comprehensive, it is by no means exhaustive.  Sheer logistics dictate that
there be a limit on business detail.   This means that you will not find
benchmarks for a dog walking business but you will for the category: "Pet
Care (excluding Veterinary) Services".

For more information on classification systems see the Statistics Canada web
site:  If you are
unsure of which industry code is most appropriate for your business, use the
Statistics Canada web site to view official industry definitions and example
businesses.  If you are really stuck send us an e-mail at and we will offer our recommendations.

There is no doubt that your business will perform differently than the
benchmark ratios.   Every business does.  This does not mean however that
your operations are absolutely unique from your sector.  Do not think of
your business as a Zebra - a unique and exotic equine, incomparable to all
others.  Rather aim to be a thoroughbred - a common horse with exceptional
ability.  Only by recognizing how a horse wins a race can you achieve a
similar result.  Financial benchmarks reveal how the best in your industry

There are a number of sources for Financial Benchmarks.

Canadian Industry Profiles (Annual)
(This is our own product based on the most current Statistics Canada small
business financial ratios. (Data covers 1999-2000 for ratios and 1999 to
2002 for establishment counts) For more information and a sample see:

Performance Plus (data covers 1997, 1995, 1993)
(This is the data available at the Industry Canada web site)

Dun & Bradstreet Canadian industry norms & key business ratios (Annual)
Available in some major reference libraries

Financial benchmarks generally look at three areas of a business'
performance:  Liquidity (measures a company's ability to cover its
expenses), Efficiency (measures how quickly your products/services sell),
and Profitability (measures the "bottom line").

This last measure is the most popular one.  People like to find out what
percentage of businesses are actually making a profit in their sector.   It
is important to know how your industry is performing overall but keep in
mind this figure in no way predicts your own business' success.   60% of Pet
Care Service businesses have a net profit but just because the majority are
profitable does not mean your particular business will be.

What is more instructive is to use financial benchmarks to determine average
profit margins, typical debt loads and collections efficiency.  By looking
at these more in-depth ratios you can determine whether your own financial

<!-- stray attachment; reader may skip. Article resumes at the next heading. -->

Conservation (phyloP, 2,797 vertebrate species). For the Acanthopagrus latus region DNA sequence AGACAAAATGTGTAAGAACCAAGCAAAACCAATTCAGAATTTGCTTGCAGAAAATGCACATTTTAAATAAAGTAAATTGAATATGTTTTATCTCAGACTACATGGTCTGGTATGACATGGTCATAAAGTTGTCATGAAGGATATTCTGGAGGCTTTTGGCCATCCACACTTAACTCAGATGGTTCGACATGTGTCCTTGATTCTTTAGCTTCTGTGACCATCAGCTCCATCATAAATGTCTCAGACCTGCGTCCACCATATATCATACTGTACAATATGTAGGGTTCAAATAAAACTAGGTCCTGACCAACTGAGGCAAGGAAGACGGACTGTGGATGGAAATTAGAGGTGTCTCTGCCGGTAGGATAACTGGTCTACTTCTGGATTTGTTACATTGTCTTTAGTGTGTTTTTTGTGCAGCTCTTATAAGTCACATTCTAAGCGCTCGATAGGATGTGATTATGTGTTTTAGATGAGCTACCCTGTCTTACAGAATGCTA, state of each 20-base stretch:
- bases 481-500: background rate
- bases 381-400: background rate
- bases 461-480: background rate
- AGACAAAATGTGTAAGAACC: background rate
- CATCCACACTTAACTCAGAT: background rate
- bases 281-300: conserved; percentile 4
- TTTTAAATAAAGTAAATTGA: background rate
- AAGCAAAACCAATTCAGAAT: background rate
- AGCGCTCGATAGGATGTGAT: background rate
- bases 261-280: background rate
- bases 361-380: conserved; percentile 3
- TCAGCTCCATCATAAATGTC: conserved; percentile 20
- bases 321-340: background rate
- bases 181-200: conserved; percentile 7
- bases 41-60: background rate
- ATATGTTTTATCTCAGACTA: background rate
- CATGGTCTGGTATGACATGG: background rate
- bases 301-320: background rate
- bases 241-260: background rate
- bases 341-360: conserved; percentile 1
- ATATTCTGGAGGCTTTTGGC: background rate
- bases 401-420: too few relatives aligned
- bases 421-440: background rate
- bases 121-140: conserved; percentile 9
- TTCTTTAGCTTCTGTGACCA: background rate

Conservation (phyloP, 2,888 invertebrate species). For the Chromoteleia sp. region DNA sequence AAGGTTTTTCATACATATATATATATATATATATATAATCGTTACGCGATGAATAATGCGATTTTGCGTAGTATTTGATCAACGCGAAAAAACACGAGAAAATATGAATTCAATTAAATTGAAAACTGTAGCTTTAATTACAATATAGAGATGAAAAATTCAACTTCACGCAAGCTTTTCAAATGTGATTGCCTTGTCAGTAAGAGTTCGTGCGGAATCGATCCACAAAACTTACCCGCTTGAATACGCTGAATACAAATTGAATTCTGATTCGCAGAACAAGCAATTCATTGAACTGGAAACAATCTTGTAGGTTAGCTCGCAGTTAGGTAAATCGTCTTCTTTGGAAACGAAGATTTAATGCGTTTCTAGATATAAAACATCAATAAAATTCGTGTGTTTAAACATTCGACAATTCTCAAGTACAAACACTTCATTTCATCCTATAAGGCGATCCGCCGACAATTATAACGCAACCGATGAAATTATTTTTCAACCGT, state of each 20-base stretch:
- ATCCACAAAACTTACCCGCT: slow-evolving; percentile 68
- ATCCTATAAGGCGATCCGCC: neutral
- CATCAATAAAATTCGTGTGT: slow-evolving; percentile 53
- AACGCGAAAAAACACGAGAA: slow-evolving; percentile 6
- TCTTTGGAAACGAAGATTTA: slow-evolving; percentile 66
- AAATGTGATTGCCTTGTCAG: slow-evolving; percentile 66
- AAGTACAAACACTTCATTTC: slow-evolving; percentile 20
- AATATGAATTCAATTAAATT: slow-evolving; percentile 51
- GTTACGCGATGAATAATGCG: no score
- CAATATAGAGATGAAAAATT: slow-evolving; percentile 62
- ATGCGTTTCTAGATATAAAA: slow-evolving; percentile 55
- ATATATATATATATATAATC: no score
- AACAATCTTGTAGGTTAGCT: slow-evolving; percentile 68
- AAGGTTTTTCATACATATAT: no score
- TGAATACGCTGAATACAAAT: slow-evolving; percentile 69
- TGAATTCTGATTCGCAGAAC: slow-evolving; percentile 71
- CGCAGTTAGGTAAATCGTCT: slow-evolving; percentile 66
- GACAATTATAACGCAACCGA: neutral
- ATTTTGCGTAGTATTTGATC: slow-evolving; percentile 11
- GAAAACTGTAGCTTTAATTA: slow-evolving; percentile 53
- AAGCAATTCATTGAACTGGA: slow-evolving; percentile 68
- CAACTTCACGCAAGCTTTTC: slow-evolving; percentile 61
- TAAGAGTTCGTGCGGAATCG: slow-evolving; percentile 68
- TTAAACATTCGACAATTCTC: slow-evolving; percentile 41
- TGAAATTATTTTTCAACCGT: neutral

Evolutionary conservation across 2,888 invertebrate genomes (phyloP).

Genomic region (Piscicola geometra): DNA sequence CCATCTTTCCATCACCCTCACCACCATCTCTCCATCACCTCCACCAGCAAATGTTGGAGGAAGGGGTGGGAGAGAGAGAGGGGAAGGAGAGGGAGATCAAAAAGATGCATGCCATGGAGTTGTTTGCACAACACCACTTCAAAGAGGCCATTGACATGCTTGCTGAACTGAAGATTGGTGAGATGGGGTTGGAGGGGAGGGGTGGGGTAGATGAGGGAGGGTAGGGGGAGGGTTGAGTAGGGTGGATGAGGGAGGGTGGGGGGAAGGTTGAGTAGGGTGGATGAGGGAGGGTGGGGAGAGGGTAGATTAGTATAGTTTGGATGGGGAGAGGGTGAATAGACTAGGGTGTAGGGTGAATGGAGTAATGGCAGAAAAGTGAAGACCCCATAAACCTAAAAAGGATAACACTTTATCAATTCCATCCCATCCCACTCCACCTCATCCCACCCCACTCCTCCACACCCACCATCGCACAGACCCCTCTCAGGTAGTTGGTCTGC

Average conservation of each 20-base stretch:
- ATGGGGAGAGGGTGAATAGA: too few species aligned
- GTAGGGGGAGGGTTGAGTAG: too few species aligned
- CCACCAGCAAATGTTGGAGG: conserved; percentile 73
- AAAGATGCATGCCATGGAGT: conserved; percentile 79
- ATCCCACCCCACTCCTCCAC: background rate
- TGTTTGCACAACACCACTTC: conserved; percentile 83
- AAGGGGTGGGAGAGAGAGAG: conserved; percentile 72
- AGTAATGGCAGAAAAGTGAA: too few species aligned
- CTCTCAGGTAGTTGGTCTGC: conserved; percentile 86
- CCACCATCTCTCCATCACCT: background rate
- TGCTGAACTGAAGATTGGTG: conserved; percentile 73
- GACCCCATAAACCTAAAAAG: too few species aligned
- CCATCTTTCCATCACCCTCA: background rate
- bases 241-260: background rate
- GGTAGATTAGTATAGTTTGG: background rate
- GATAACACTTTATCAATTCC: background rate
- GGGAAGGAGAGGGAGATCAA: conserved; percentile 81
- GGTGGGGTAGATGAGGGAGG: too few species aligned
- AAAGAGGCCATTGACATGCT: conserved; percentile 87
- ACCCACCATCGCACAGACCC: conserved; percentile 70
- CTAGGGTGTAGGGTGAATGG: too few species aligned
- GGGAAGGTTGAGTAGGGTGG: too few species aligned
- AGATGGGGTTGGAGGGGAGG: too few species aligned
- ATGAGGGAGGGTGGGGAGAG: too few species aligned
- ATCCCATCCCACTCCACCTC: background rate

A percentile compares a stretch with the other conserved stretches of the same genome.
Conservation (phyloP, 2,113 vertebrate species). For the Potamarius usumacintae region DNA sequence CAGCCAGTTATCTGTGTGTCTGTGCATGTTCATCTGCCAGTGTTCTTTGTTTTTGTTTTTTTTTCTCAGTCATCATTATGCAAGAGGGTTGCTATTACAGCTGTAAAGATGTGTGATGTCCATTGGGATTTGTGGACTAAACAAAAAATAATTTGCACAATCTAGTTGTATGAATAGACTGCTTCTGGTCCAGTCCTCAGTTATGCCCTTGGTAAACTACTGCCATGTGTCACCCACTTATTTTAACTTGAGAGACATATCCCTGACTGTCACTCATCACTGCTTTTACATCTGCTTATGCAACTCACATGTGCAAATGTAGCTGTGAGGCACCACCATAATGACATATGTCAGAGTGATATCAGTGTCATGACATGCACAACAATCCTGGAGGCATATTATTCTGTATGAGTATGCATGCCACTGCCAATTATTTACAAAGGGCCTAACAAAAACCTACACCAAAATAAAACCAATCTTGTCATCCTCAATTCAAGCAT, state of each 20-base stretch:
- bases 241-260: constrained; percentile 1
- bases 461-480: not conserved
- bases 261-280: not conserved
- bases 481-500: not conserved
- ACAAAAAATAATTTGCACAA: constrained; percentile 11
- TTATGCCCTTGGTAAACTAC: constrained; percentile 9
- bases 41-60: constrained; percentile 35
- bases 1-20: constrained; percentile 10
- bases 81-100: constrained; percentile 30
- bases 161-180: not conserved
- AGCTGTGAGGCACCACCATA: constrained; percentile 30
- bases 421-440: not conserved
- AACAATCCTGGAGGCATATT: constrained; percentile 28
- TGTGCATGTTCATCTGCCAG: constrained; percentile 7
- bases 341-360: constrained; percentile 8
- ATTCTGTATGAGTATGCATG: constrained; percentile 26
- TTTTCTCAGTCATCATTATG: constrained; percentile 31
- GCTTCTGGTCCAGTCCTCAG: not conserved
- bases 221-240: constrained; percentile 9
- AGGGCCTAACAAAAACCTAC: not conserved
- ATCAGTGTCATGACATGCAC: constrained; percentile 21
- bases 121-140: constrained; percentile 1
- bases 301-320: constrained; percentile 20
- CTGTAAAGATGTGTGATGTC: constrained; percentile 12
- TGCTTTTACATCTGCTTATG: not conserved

estimates are in-line with industry performance. A bank will not loan you
money because you can show them profitable financial benchmarks.  They may
however, if you can show your cash flow estimates are realistic and based on
industry norms

Do not be frightened by financial ratios.  Despite many of their
intimidating accounting names they are mostly straightforward comparisons of
specific financial figures.  Clear your mind of any past accounting traumas.
Take a deep breath and with your calculator in hand take it one ratio at a

Nearly all sources of financial benchmarks have a glossary with plain
language explanations. For example our Canadian Industry Profiles include 5
pages of simple definitions.  Use these resources to your advantage.

Some other sources of ratio explanations include:

Financial Tools to Help Analyze Your Business
Alberta Agriculture, Food & Rural Development

How to Analyze Your Business Using Financial Ratios
Edward Lowe Foundation

Business Owners Toolkit: Business ratios

Financial analysis ratios, BIZStrat Strategic Management

Remember to keep in mind your purpose behind examining financial ratios. You
are not trying to be a professional financial analyst.  You are simply
trying to ensure your financial performance expectations are reasonable and
within industry norms.

For example you could use financial benchmarks to determine that your
expected 10% net profit margin for your Print & Picture Frame store is well
beyond the 0.6% industry median and double the 5.1% margin recorded by the
top 25% of businesses in your sector.  (The median is the value where half
of the businesses perform better and half perform worse.)

This major discrepancy alerts you to the fact that your financial
expectations are overly optimistic for your type of business.  You need to
see if you have forgotten to include certain expense items or if your sales
expectations are unwarranted.

Once you have been in business a year or more you can use financial
benchmarks to determine where your business is not meeting its potential.
Is your liquidity tighter than it needs to be?  Are you lagging in
efficiency?  Could your bottom line be better?  By knowing industry norms
and benchmarking specific indicators, you can understand how better to
improve performance.

While it is true that when a business' performance exceeds financial
expectations it can create a management challenge, under-performance is by
far the more common and more lethal scenario.  Do not let your enthusiasm
for success distort your financial projections.  Use financial benchmarks as
a reality check to ground your expectations and anticipate realistic




It is natural before you start a business to want to find out the "odds of
success".  We are frequently asked for business failure and survival rates.

For failure and survival rates to be accurate the same businesses must be
tracked annually over a number of years.  Statistics Canada has conducted a
number of studies in this area.  These include:

Failure Rates for New Canadian Firms: New Perspectives on Entry and Exit.
(Feb 2000)($35)(Save 20% at GDSourcing:
(This study investigates the determinants of failure for new Canadian firms.
It explores the role that certain factors play in conditioning the
likelihood of survival - factors related to industry structure, firm
demographics and macroeconomic cycles.  This publication actually provides
failure rates by broad sector and region)